Faculty and staff members took another step toward a more digital classroom experience this June, attending the annual Digital Humanities Summer Institute (DHSI) at the University of Victoria. The 10 attendees joined around 800 others in British Columbia, spending a week delving into new technologies that will impact teaching, research and the academic experience at Whitman.

Associate Professor of English and General Studies Sharon Alker has been interested in the field for some time.

thinking digitally“What came to light is that many people, over a several year period, started to realize that they were interested in digital studies, but weren’t sure how to connect,” she explained.

But over time, members of that group started finding points of intersection in their work, and Alker—along with Assistant Professor of German Studies and Environmental Humanities Emily Jones and Director of Instructional and Learning Technology David Sprunger ’96—created a more formalized project to explore the potential impact of digital tools, titled Thinking Digitally.

The project is three-pronged. First, members of the group attended DHSI. Secondly, a workshop took place in July, where the group shared what they had learned at the conference and narrowed down the focus to four or five key areas. And third, faculty and staff will co-teach a two-credit digital humanities course in spring 2017 that will “introduce students to digital studies, to thinking digitally.”

The course will likely be housed in the General Studies Program and be open to everyone, from humanities students to computer scientists. “The richer and more diverse the group is, the more interesting the class promises to be,” Alker said.

At DHSI—now in its 16th year—attendees take a weeklong course in a particular tool or technology. Last year, Alker and Jones learned to program using Python; this year, Alker learned about digital databases—exploring the possibility of creating a searchable database of the work of Scottish Romantic writer James Hogg—while Jones looked at digital text analysis and how it could help quantify the close reading instincts of humanities scholars.

“It’s an excellent way to show somebody who’s very scientifically or mathematically minded that what we’re doing is not just stating an opinion. We’re building evidence from a text,” Jones said. “If you can explain it in those quantifiable kinds of ways, it can be much more attractive to people who think differently.”

Another important aspect of the Thinking Digitally project is collaboration between staff and faculty members: eight departments and programs, as well as Technology Services, Instructional Technology, Penrose Library and the college archives are all involved.

“Each of us comes to the project with different expertise,” said Sprunger, who called DHSI a transformative experience. “Faculty members are the classroom leaders. Librarians bring their expertise in all the facets and nuances of information literacy, management and preservation. Instructional technologists bring to the mix a synthesis of technological thinking with an understanding of practical educational application.”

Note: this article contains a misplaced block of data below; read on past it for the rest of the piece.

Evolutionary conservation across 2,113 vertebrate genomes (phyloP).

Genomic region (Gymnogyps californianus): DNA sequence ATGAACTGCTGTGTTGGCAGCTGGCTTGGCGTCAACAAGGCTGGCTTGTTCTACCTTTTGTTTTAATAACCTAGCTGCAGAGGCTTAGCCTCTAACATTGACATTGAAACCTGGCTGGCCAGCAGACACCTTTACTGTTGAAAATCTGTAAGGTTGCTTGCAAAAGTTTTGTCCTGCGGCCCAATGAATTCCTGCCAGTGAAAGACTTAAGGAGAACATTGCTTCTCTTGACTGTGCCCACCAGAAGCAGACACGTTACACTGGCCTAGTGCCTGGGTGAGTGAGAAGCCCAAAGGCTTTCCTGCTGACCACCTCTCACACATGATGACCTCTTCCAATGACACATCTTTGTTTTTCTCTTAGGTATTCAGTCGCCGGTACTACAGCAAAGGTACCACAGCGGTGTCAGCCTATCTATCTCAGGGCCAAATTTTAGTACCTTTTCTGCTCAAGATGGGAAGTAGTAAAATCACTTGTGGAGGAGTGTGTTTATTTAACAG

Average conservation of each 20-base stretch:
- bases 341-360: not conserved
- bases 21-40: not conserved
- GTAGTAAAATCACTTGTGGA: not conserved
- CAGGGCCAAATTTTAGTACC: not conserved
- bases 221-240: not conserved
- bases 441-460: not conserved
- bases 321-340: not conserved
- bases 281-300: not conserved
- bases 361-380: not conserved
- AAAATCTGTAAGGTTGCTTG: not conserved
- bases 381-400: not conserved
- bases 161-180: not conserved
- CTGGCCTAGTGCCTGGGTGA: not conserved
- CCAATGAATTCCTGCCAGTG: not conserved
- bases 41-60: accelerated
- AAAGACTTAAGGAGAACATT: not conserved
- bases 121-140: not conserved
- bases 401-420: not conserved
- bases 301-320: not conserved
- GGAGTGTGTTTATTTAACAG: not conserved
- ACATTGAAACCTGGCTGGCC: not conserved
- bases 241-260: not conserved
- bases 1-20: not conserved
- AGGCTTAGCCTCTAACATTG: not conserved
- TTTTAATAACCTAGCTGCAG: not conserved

While the workshop will result in the beginnings of a course syllabus, just how the project will affect the curriculum is still not set in stone—Alker said that “something may come that’s more centralized. But it also may continue to spread in rhizomatic ways.”

Though it’s still early days, Jones called the project “an opportunity for students to develop new areas of knowledge and new methodologies in familiar areas of knowledge.”

Sprunger echoed the sentiment, saying that digital studies methodologies may challenge students and faculty members to examine texts in new ways. 

Alker added that it’s not just an issue of bringing digital tools to the humanities. “It’s taking the humanities to the digital. Then we can start asking: how does living in a dynamic technological world change who we are and shape our identity and culture? And these are fundamental humanities questions.”

Others involved in the project are: Amy Blau (instructional and data services librarian); Rachel George (assistant professor of anthropology); Sarah Hurlburt '91 (associate professor of foreign languages and literatures – French); Colin Justin (instructional and learning technologist for humanities); Justin Lincoln (assistant professor of art); Lydia McDermott (assistant professor of composition and director of the Center for Writing and Speaking); Ben Murphy (instructional and research librarian); Mike Osterman ’96 (director of enterprise technology); Nico Parmley (assistant professor of Spanish); and Melissa Salrin (archivist and special collections librarian). Funding came from the Cross-Disciplinary Learning and Teaching Initiative, Innovation in Teaching and Learning, the Office of the Provost and the Dean of the Faculty, the Office of Instructional and Learning Technology and Penrose Library.